Mitochondrial DNA (mtDNA) evidence has demonstrated the human propensity to migrate beginning at around 30,000 to 45,000 years ago, coinciding with the artifactual evidence of cultural change. In regions like the Indus Valley, Central Europe and Mesoamerica migrations and population density were influenced by climate and catastrophe and demographic reorganization in response to these pressures resulted in various instances of successes in the form of the rise of complex civilization or failures in the form of societal collapse.
It follows, then, that populations of the Near East experienced cycles of diffusion and migration as they evolved into sedentary and complex societies. It may even follow that this diffusion and migration may have had some common points of origin following the peak of the Würm glaciation around 18,000-16,000 BCE as climate changed from dry to wet conditions and sea levels began to rise as the glaciers melted, potentially displacing coastal and riverine populations. Since these migrations would have occurred prior to the advent of writing, evidence would need to be looked for by tracing artifacts to points of origin or following motif patterns that can be traced from culture to culture. But both of these could also have explanations involving trade and diffusion between adjacent cultures. Another line of evidence that could be followed might be strontium isotope analysis of human remains, which can reveal geographic regions that an individual spent time in over his life. The number of bones and teeth available to analyze become exponentially decreased the further back in time one looks, however, due to preservation problems and lower population densities, and this type of analysis only looks at the origin and travels of the individual in his lifetime not migrational trends spanning generations.
Still another line of evidence that could be examined, albeit one that is more subjective and includes more induction than deduction, is the examination of early written texts since there is some indication that the earliest accounts of myths and stories have origins in oral traditions. Among the earliest literate societies is that of the Egyptian and the Sumerian. Both have legends, myths and stories that speak of distant lands that may have been the origin of their people; lands that are considered holy and sacred; and lands that are the subject of trade and considered in high regard. Those lands are Dilmun and Punt of Sumerian and Egyptian legends respectively.
The earliest mythical references to Dilmun are Sumerian and found in cuneiform texts known today by the titles: Enki and Ninhursag, Enki and the World Order, Enki and Nanna-Suen, Gilgamesh and the Land of the Living, and the Myth of Ziusudra.
In the myth of Enki and Ninhursag Dilmun is referred to as:
“the pure clean and bright land of the living, the garden of the Great Gods and Earthly paradise, located eastward in Eden, was the place where Ninhursag-Ki, the Earth Mother, Most Exalted Lady and Supreme Queen, could be found.”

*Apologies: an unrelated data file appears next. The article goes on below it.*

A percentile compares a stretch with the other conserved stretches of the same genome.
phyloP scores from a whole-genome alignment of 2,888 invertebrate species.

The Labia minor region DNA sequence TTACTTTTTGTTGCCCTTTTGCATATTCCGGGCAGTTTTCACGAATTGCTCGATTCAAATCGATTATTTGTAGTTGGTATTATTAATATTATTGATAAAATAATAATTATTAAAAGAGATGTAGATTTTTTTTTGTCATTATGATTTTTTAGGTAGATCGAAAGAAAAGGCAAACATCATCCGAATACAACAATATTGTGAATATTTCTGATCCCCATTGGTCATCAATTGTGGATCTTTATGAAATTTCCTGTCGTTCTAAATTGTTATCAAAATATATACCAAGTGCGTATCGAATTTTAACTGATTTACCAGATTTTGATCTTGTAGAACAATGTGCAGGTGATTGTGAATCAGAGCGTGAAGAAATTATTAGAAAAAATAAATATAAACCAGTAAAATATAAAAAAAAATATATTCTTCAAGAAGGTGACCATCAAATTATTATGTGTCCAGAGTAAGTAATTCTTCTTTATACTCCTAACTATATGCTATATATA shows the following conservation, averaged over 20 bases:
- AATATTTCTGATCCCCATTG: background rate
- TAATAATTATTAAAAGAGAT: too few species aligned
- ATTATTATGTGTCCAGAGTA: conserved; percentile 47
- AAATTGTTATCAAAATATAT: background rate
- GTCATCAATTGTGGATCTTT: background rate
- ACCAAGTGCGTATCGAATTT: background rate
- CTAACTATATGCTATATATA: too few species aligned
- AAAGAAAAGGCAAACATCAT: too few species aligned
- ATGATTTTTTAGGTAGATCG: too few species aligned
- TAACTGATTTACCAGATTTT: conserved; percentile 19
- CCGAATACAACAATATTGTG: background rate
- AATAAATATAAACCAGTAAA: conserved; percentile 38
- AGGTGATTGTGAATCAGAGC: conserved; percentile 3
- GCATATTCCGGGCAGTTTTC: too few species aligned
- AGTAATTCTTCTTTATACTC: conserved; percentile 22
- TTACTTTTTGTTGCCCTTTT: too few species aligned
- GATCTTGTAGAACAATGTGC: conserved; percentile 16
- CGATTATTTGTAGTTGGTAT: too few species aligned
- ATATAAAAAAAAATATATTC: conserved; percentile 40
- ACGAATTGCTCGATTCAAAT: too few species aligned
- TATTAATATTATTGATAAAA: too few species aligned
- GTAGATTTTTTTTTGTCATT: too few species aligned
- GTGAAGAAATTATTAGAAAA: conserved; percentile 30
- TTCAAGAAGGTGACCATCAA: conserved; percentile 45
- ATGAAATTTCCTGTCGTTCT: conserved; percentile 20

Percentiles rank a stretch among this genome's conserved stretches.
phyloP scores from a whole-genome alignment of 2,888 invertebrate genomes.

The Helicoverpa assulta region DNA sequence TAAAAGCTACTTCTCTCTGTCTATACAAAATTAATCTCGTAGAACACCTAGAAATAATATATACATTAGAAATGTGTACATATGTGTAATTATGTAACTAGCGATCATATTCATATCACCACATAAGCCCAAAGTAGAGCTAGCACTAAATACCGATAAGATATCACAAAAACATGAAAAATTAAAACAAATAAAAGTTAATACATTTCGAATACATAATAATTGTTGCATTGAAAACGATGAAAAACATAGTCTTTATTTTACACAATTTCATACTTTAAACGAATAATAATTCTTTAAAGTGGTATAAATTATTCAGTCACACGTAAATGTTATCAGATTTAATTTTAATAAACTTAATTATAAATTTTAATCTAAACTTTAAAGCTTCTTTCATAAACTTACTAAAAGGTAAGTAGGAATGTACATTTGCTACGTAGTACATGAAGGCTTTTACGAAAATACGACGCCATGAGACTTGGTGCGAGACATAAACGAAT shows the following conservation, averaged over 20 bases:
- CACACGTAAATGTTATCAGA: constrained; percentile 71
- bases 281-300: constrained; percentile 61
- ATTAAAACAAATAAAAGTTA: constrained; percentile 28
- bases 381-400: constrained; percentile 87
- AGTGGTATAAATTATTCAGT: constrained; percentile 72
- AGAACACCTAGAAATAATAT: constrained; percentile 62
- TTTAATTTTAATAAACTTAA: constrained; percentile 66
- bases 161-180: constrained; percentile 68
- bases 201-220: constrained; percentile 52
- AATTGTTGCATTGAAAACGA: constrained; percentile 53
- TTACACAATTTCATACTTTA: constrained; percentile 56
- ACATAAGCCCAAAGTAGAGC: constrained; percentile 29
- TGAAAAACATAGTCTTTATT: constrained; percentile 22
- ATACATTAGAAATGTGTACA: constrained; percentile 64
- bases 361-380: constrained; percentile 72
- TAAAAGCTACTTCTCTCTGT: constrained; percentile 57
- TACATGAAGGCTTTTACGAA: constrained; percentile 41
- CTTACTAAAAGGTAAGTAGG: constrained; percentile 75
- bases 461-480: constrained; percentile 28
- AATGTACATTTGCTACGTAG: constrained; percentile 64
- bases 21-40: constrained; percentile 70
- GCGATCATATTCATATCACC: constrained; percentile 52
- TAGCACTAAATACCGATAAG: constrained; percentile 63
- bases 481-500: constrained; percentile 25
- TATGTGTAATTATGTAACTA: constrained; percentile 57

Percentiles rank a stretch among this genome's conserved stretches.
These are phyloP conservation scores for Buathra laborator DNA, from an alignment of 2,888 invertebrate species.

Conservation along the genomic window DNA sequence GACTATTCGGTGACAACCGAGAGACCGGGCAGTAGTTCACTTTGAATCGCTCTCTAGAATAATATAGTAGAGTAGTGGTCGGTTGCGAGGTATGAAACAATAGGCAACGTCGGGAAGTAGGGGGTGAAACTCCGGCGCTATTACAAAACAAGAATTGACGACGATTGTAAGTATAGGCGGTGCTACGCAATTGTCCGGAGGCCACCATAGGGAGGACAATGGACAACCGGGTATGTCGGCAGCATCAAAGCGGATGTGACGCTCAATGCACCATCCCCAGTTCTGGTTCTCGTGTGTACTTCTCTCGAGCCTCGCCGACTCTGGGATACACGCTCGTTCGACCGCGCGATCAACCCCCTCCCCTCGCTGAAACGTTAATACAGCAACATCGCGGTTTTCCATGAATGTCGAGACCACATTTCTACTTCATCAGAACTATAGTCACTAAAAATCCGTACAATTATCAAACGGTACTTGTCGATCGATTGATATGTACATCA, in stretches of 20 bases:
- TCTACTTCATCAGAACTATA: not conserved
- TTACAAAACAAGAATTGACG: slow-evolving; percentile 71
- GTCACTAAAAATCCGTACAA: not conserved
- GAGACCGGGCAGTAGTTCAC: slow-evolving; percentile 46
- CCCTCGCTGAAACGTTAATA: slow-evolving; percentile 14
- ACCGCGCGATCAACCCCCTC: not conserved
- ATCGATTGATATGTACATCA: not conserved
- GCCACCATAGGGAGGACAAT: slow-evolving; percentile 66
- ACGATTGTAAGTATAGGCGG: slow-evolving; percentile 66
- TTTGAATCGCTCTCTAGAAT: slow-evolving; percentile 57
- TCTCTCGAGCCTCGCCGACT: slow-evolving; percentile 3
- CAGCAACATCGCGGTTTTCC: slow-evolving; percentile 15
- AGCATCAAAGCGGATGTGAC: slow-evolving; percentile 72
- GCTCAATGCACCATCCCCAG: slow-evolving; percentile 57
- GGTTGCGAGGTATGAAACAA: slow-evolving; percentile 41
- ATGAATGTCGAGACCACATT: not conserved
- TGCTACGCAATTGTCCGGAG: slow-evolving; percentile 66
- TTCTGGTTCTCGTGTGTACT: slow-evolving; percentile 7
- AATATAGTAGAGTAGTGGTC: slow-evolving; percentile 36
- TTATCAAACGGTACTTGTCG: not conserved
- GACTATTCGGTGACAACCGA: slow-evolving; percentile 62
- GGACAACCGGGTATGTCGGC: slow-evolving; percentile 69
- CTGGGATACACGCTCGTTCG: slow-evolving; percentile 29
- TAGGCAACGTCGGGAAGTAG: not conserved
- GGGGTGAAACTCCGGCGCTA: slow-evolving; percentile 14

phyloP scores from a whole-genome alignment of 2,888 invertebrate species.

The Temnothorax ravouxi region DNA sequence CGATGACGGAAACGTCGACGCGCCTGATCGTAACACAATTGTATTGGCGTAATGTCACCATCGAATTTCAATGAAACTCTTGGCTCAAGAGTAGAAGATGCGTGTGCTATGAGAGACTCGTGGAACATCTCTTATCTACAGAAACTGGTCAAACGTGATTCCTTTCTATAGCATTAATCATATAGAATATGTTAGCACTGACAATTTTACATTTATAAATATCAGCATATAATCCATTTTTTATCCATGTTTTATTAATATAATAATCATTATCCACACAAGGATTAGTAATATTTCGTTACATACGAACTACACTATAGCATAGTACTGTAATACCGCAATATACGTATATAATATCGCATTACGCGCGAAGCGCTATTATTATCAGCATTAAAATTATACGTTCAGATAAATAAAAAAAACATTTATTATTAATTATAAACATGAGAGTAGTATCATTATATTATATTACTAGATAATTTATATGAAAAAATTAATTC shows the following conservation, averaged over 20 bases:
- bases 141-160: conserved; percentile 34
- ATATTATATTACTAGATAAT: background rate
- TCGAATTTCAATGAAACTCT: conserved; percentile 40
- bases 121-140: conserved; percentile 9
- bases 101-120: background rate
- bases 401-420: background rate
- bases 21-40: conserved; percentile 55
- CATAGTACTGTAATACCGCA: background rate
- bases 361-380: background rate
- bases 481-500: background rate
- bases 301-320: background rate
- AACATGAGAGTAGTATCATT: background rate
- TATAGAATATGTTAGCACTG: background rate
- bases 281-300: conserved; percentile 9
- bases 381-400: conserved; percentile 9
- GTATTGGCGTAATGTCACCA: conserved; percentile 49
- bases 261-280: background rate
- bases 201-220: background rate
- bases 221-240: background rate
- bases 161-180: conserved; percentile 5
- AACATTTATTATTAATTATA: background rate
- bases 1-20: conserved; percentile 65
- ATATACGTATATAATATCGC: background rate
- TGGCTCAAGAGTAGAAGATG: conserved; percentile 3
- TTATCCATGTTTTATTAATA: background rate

The same story also refers to Dilmun as being, “blessed by Enki with everlasting agricultural and trade superiority, for through its waterways and quays, fruits and grains were sold and exchanged by the people of Dilmun and beyond” and as a “holy” place. In this myth, Enki created all the canals that irrigated the crops of the people as the “Sweet Waters god.”
In Enki and the World Order, Dilmun is mentioned alongside Magan and Meluhha as trading partners with boats from Dilmun being filled with wood, suggesting that Dilmun was a place of plentiful trees. The word “kur” is used before Dilmun, which has various meanings in Sumerian and Akkadian including land, country, hill and mountain. Dilmun is regularly mentioned in Sumerian mythology alongside Magan and Meluhha, which are referred to as south of Sumer.
In one of the tablets that reveals the Myth of Ziusudra, Dilmun is referred to as “the mountain of crossing, the mountain of Dilmun, the place where the sun rises.” And Kramer (1944) attributes the “land of the living” in Gilgamesh and the Land of the Living as being Dilmun, since it is also referred to in the poem as, “land of the cedars” and “as a land whose ‘creature’ is the sun-god Utu, which Kramer feels he has demonstrated to be references to Dilmun.
Punt is similarly referred to in Egyptian texts as “the Land of God” and as a place “to the East” where expeditions could be sent for specialty goods including gold, copper, myrrh, exotic animals, and staves or rods for spears since there were few good sources for these along the Nile. It was also called the “land of beginning” and the “country of first existence,” and Breasted (1906a, p. 117) notes that the ancient Egyptians may have viewed this as their ancestral homeland. Punt is mentioned in the Tale of a Shipwrecked Sailor, which describes a sailor marooned on a mystical island where he meets a serpent that identifies himself as “the Prince of Punt.” This prince helps the sailor on his way, returning the sailor and his new found riches to Egypt in a two-month boat journey.